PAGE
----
How do you prevent red marks on your baby’s legs when doing a front cross carry? My son used to love his stretchy wrap, but now that he is 4.5 months and heavier, we’re using a woven wrap and I find that he’s uncomfortable and fussy in a FCC position. I believe that it may be because the wrap is digging into his legs, no matter how deep of a seat I get. He tolerated the wrap for a month or so, but now he hates it. My husband also used to wear him in our ergo carrier, but now my son freaks out and tries to push away. 🙁


    • DianaR October 1, 2018 at 3:48 pm

      Jessica, make sure the edges of the wrap go all the way from knee to knee. If you have the edge on his thigh before the knee, that may dig in. And while a deep seat does help with keeping weight distributed to the entire seat area, make sure it’s tightened enough to really be supporting him all along the thighs and bottom. If he’s just prone to red marks even when perfectly tightened knee to knee, you can make some folds of the wrap at the edge to make the edge softer. And trying another carry can often help with these sorts of troubles as everything will fit a little differently. Email me if you need more help and lets get you and your son happily wrapping for sure – diana@wrapyourbaby.com


  • Allison September 13, 2018 at 2:25 pm

    I have 2 different carriers for my 3 month old. She weighs about 10 lbs. i have the lile airflow and a k’tan active and just tried using both. She likes to be held cradled up sideways in my arm with her feet toward her chest. She’s too long for a fetal carrying position in either wrap and they both require an inward-facing froggie leg out position. Which she hates. All she does is scream like someone is trying to kill her. Any suggestions?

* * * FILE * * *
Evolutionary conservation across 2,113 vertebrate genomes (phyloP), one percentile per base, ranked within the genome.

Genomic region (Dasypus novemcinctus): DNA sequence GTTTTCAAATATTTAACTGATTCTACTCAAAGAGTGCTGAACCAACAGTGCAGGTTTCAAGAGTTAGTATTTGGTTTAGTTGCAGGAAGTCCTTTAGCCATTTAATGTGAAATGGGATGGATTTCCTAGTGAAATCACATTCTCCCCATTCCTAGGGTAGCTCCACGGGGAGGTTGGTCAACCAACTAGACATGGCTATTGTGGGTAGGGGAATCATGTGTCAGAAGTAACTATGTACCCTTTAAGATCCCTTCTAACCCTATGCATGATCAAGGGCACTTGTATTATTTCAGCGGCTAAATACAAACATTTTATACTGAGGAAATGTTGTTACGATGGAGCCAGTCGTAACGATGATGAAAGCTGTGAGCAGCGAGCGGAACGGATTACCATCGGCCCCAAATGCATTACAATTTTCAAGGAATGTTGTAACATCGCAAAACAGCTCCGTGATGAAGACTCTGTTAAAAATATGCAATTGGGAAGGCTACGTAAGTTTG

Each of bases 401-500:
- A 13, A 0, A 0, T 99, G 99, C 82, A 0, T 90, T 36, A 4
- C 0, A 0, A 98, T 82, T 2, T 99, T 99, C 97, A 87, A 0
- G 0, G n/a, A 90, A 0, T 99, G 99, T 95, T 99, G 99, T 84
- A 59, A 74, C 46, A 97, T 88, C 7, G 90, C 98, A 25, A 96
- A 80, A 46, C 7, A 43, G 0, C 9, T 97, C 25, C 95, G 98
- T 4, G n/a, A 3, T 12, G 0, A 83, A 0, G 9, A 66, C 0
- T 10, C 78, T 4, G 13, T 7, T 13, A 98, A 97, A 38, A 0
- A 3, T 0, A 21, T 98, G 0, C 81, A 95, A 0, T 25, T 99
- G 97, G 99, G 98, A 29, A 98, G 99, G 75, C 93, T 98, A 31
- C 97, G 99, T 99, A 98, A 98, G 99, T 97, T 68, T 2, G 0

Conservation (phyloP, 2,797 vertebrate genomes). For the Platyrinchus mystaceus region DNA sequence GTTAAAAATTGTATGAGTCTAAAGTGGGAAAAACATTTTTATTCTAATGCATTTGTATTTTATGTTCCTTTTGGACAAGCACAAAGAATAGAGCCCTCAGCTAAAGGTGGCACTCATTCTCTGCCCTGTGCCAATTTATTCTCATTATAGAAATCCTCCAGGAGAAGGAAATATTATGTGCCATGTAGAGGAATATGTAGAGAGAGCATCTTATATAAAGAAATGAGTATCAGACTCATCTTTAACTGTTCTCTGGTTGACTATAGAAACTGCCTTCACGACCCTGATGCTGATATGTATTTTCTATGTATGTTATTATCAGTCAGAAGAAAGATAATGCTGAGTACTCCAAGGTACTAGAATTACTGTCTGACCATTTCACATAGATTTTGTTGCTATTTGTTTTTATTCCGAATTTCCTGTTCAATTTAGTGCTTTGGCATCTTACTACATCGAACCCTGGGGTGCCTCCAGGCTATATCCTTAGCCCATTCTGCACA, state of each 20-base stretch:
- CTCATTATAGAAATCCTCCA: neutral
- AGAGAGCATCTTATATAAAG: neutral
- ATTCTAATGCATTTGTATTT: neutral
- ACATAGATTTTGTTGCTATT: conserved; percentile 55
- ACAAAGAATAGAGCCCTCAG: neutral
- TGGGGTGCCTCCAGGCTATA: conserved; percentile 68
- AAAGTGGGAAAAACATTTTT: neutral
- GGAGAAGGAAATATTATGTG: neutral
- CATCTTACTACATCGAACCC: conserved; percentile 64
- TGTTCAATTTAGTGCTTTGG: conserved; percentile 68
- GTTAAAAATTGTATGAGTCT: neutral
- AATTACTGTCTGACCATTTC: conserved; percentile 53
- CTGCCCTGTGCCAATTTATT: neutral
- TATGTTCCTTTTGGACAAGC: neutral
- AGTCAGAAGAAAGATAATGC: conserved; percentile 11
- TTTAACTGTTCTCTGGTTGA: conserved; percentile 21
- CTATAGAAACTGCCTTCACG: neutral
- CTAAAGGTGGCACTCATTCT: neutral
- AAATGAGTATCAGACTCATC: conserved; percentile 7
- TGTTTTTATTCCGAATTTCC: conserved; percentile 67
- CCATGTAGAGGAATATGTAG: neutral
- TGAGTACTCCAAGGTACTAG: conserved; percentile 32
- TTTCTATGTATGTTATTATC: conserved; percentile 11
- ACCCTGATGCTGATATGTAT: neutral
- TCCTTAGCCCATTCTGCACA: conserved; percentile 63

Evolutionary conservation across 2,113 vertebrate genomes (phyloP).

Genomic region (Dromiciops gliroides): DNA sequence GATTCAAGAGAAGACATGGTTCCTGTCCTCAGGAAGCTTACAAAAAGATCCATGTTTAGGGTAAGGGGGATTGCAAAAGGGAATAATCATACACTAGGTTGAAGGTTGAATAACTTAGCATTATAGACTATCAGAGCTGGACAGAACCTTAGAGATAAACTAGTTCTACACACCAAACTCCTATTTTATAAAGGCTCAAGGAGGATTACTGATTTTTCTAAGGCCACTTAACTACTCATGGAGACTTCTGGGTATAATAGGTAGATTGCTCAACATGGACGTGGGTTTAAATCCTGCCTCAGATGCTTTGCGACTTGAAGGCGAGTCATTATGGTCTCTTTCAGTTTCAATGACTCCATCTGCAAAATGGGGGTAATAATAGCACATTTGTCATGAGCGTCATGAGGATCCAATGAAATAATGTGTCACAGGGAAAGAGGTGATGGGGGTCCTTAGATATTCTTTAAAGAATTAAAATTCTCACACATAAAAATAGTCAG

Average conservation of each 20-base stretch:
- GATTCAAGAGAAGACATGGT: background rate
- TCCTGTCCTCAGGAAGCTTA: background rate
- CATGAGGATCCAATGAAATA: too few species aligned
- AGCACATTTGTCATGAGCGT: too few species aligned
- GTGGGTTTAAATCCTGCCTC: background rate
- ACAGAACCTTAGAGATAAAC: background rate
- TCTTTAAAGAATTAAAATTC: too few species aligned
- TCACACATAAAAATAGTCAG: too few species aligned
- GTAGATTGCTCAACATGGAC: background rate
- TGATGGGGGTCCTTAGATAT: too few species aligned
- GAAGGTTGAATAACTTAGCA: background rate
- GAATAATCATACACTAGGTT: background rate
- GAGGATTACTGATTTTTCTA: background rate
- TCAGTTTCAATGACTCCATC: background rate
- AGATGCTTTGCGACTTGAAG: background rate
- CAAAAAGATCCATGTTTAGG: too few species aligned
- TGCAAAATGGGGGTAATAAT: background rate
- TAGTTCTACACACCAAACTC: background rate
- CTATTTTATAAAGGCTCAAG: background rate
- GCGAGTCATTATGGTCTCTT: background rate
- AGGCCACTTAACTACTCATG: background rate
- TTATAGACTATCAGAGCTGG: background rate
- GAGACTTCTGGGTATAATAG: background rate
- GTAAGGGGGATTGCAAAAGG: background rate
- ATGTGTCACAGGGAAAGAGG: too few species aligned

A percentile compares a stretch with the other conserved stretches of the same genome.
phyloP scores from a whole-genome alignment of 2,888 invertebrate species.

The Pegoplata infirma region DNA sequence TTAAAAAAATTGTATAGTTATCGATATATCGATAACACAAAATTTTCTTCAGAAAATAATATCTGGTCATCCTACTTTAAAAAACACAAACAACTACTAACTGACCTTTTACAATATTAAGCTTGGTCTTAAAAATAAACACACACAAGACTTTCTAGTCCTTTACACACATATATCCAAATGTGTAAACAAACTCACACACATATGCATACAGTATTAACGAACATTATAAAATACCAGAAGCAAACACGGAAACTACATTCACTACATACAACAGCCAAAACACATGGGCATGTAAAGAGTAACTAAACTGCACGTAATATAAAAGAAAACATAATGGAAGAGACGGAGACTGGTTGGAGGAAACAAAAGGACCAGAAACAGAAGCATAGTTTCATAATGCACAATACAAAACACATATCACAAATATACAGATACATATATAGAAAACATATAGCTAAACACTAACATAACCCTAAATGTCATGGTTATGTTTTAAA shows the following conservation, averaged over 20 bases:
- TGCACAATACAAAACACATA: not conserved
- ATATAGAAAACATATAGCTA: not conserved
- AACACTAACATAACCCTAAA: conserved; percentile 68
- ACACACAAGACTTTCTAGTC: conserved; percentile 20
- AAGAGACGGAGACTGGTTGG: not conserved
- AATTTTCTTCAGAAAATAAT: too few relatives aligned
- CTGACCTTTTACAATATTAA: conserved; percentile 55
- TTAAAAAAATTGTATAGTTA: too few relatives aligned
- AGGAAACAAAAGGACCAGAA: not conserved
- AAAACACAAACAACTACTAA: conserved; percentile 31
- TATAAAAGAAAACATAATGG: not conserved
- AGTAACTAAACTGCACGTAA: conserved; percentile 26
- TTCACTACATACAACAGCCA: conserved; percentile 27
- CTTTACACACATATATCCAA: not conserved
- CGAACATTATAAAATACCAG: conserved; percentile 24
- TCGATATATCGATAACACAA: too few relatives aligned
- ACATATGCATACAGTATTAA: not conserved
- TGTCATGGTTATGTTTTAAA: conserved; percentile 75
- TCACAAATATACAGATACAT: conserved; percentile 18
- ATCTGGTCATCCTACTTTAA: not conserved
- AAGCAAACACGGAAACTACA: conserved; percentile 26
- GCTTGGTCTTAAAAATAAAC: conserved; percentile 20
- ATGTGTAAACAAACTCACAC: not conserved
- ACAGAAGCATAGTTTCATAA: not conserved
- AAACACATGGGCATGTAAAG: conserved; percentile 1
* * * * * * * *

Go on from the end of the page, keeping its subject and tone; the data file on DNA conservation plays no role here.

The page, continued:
• DianaR October 1, 2018 at 3:46 pm

      Buckle carriers are generally for upright positions only. For more of a cradle hold, get one of the wraps from my store 😀 or a ring sling. You may be able to sell one of your carriers for funds. Or if you cannot get another carrier or do not want to, keep trying with her. At this stage they change weekly and the cradle position stage probably won’t last too much longer. If you get a wrap, email me or message me on FB and I will help you with a carry that will hold her in the exact position she prefers . . . whatever that is at any given stage!


  • Ashley June 2, 2020 at 3:32 pm

    I got a woven wrap when my little was 8 weeks old and she was totally fine in a FWCC. Could even fall asleep in it. Now at 12 weeks she absolutely refuses the wrap and I have no idea if She’s uncomfortable or just protesting the wrap right now. I’m trying to get her in a FCC so that I can pop her in and out (practicing so I can use the wrap out and about but want to pretie at home) but she just screams. She likes to be carried in a high burp position and could walk around the house all day like that so I’m not sure why she’s hating the wrap so much. Is there a good carry to try that can mimic a high burp? She loved ring slings when she was a newborn so I thought a woven wrap would be great as it can grow and change with her – I bought a beautiful wrap for us and now it just hangs on the wall unused 🙁 I haven’t found a baby wearing group in Seattle yet 1 do you have any contacts? Thanks in advance. Breaks my heart I can’t wear my baby right now.


Leave a Comment